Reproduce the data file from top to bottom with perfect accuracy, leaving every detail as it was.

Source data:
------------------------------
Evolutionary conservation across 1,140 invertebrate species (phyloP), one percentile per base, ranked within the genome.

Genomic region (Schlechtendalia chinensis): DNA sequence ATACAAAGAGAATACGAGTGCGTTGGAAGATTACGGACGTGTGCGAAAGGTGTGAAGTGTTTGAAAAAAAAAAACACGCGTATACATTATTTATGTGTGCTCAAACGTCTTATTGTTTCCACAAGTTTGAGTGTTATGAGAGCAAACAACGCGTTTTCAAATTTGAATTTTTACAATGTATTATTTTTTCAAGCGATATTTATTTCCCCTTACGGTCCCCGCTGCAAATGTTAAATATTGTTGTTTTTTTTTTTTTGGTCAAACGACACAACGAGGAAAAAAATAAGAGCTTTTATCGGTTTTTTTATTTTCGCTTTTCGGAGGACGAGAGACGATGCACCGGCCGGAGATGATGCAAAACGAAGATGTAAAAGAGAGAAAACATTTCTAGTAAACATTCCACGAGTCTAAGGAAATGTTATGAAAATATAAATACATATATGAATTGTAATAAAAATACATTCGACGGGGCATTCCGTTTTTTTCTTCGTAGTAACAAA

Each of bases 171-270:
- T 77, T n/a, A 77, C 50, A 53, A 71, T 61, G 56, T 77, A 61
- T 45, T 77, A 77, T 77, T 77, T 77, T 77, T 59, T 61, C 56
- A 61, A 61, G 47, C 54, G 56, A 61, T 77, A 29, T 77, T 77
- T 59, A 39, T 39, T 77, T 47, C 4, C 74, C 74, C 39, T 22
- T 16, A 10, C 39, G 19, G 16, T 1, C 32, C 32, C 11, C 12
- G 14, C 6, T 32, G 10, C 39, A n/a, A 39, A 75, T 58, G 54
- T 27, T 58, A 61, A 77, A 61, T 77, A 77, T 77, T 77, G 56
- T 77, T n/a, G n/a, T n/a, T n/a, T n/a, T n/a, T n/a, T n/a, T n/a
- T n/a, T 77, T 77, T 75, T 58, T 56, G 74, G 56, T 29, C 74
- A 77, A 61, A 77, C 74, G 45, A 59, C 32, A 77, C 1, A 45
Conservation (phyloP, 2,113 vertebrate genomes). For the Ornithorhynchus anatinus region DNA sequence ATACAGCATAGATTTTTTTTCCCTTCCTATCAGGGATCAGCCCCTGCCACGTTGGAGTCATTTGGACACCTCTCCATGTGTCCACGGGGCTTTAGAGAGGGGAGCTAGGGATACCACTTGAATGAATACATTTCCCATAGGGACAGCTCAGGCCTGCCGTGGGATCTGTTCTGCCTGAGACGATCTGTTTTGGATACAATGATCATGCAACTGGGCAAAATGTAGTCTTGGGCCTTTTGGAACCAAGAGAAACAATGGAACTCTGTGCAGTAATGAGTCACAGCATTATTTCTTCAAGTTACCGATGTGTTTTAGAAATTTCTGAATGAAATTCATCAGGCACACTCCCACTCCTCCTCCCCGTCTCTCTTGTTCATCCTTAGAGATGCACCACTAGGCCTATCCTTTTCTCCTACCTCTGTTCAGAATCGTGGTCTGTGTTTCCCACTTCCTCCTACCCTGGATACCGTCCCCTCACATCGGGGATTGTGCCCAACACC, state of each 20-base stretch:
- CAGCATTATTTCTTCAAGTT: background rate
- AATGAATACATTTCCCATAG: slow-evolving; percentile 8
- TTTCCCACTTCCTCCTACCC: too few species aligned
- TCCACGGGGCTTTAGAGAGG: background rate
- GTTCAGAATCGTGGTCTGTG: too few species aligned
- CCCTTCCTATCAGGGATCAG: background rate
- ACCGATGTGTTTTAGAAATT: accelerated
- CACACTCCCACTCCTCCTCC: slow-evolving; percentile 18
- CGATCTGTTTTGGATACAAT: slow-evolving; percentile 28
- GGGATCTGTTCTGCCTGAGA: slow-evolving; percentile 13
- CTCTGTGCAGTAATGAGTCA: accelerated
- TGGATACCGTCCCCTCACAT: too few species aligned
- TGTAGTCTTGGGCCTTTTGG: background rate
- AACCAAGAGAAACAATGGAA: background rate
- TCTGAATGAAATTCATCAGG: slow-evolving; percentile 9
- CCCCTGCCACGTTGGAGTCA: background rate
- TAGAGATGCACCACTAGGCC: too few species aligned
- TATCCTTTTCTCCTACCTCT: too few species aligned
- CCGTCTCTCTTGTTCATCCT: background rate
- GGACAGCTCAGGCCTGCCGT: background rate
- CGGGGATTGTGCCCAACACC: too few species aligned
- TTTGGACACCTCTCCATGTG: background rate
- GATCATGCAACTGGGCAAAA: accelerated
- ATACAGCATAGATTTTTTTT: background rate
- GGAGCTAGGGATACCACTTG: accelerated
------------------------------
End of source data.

Evolutionary conservation across 1,140 invertebrate species (phyloP), one percentile per base, ranked within the genome.

Genomic region (Schlechtendalia chinensis): DNA sequence ATACAAAGAGAATACGAGTGCGTTGGAAGATTACGGACGTGTGCGAAAGGTGTGAAGTGTTTGAAAAAAAAAAACACGCGTATACATTATTTATGTGTGCTCAAACGTCTTATTGTTTCCACAAGTTTGAGTGTTATGAGAGCAAACAACGCGTTTTCAAATTTGAATTTTTACAATGTATTATTTTTTCAAGCGATATTTATTTCCCCTTACGGTCCCCGCTGCAAATGTTAAATATTGTTGTTTTTTTTTTTTTGGTCAAACGACACAACGAGGAAAAAAATAAGAGCTTTTATCGGTTTTTTTATTTTCGCTTTTCGGAGGACGAGAGACGATGCACCGGCCGGAGATGATGCAAAACGAAGATGTAAAAGAGAGAAAACATTTCTAGTAAACATTCCACGAGTCTAAGGAAATGTTATGAAAATATAAATACATATATGAATTGTAATAAAAATACATTCGACGGGGCATTCCGTTTTTTTCTTCGTAGTAACAAA

Each of bases 171-270:
- T 77, T n/a, A 77, C 50, A 53, A 71, T 61, G 56, T 77, A 61
- T 45, T 77, A 77, T 77, T 77, T 77, T 77, T 59, T 61, C 56
- A 61, A 61, G 47, C 54, G 56, A 61, T 77, A 29, T 77, T 77
- T 59, A 39, T 39, T 77, T 47, C 4, C 74, C 74, C 39, T 22
- T 16, A 10, C 39, G 19, G 16, T 1, C 32, C 32, C 11, C 12
- G 14, C 6, T 32, G 10, C 39, A n/a, A 39, A 75, T 58, G 54
- T 27, T 58, A 61, A 77, A 61, T 77, A 77, T 77, T 77, G 56
- T 77, T n/a, G n/a, T n/a, T n/a, T n/a, T n/a, T n/a, T n/a, T n/a
- T n/a, T 77, T 77, T 75, T 58, T 56, G 74, G 56, T 29, C 74
- A 77, A 61, A 77, C 74, G 45, A 59, C 32, A 77, C 1, A 45
Conservation (phyloP, 2,113 vertebrate genomes). For the Ornithorhynchus anatinus region DNA sequence ATACAGCATAGATTTTTTTTCCCTTCCTATCAGGGATCAGCCCCTGCCACGTTGGAGTCATTTGGACACCTCTCCATGTGTCCACGGGGCTTTAGAGAGGGGAGCTAGGGATACCACTTGAATGAATACATTTCCCATAGGGACAGCTCAGGCCTGCCGTGGGATCTGTTCTGCCTGAGACGATCTGTTTTGGATACAATGATCATGCAACTGGGCAAAATGTAGTCTTGGGCCTTTTGGAACCAAGAGAAACAATGGAACTCTGTGCAGTAATGAGTCACAGCATTATTTCTTCAAGTTACCGATGTGTTTTAGAAATTTCTGAATGAAATTCATCAGGCACACTCCCACTCCTCCTCCCCGTCTCTCTTGTTCATCCTTAGAGATGCACCACTAGGCCTATCCTTTTCTCCTACCTCTGTTCAGAATCGTGGTCTGTGTTTCCCACTTCCTCCTACCCTGGATACCGTCCCCTCACATCGGGGATTGTGCCCAACACC, state of each 20-base stretch:
- CAGCATTATTTCTTCAAGTT: background rate
- AATGAATACATTTCCCATAG: slow-evolving; percentile 8
- TTTCCCACTTCCTCCTACCC: too few species aligned
- TCCACGGGGCTTTAGAGAGG: background rate
- GTTCAGAATCGTGGTCTGTG: too few species aligned
- CCCTTCCTATCAGGGATCAG: background rate
- ACCGATGTGTTTTAGAAATT: accelerated
- CACACTCCCACTCCTCCTCC: slow-evolving; percentile 18
- CGATCTGTTTTGGATACAAT: slow-evolving; percentile 28
- GGGATCTGTTCTGCCTGAGA: slow-evolving; percentile 13
- CTCTGTGCAGTAATGAGTCA: accelerated
- TGGATACCGTCCCCTCACAT: too few species aligned
- TGTAGTCTTGGGCCTTTTGG: background rate
- AACCAAGAGAAACAATGGAA: background rate
- TCTGAATGAAATTCATCAGG: slow-evolving; percentile 9
- CCCCTGCCACGTTGGAGTCA: background rate
- TAGAGATGCACCACTAGGCC: too few species aligned
- TATCCTTTTCTCCTACCTCT: too few species aligned
- CCGTCTCTCTTGTTCATCCT: background rate
- GGACAGCTCAGGCCTGCCGT: background rate
- CGGGGATTGTGCCCAACACC: too few species aligned
- TTTGGACACCTCTCCATGTG: background rate
- GATCATGCAACTGGGCAAAA: accelerated
- ATACAGCATAGATTTTTTTT: background rate
- GGAGCTAGGGATACCACTTG: accelerated